I lived in Maryland and worked in Virginia in 1998, which meant I crossed the Woodrow Wilson Bridge over the Potomac River twice a day. Thanks to a progressive manager who embraced flextime even then, I was normally in the office by 7 a.m. and on my way home by 3:30 p.m. Sounds great, right? It was, until the afternoon a jumper perched on the bridge and shut it down for more than five hours, effectively–and quite unexpectedly–plunging the entire Washington, D.C. metro area into gridlock. My 25-minute commute stretched to an utterly miserable three and a half hours.
Thanks to that, I have a lot of empathy for the people in Fort Lee, N.J., who move about at what must feel like the whim of the George Washington Bridge into New York City. Even when those at the state house may or may not be mucking around with traffic there, it affects everyone who lives in town.
Guess who went proactive to get their people moving again? If you said the parking professionals in Fort Lee, you’re absolutely correct, and their system of shuttles and policies has eased traffic in and around town and boosted community spirit, making life that much easier for those they serve. Their story offers a great example of how parking departments offer much more than spaces, and it’s in the January issue of The Parking Professional.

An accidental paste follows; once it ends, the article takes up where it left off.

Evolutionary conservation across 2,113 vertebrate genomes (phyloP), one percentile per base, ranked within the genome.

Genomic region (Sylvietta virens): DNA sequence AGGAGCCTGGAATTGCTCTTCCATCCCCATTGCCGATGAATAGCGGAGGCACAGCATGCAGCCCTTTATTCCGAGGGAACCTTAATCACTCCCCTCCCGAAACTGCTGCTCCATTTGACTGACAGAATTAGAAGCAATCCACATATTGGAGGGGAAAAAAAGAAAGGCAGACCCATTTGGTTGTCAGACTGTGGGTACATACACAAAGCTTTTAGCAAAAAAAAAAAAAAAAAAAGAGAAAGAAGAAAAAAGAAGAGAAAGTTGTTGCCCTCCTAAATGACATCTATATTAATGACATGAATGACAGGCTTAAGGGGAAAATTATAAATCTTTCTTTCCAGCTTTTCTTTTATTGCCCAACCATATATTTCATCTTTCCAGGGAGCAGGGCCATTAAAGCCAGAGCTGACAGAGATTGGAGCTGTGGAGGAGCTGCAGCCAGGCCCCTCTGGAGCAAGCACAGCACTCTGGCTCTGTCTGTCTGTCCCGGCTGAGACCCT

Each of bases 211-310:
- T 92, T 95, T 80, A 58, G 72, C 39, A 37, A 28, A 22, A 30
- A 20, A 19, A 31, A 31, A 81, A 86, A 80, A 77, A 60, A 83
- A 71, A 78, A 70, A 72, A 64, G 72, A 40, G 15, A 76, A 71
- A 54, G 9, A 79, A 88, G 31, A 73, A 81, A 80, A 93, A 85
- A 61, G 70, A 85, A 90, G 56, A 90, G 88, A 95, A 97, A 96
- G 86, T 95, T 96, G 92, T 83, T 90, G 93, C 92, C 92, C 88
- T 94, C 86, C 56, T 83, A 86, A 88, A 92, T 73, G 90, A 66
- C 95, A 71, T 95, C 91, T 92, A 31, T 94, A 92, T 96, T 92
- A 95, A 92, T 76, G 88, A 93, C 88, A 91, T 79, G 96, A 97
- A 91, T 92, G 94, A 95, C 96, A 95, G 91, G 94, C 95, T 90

Also in this month’s issue you’ll find a great story on how airport professionals are dealing with entirely new challenges (think food trucks vs. security and Uber vs. traditional cabs); all the new technology airports can use to their advantage; a piece on a fabulous piece of garage art in Australia that’s got everyone there talking; and how garage repairs and marketing to the community can make a big difference. And, of course, you’ll see the winners of this year’s photo contest–say cheese!
The D.C. region survived our friend on the bridge, by the way, as did he–the police eventually shot him in the leg with a beanbag, he jumped into the water and emerged unhurt, and is probably still in hiding from the wrath of thousands of commuters. My guess is that a certain deputy chief of staff in New Jersey will enjoy the same fate.
I hope you enjoy the issue–comment here or drop me a note and let me know what you think.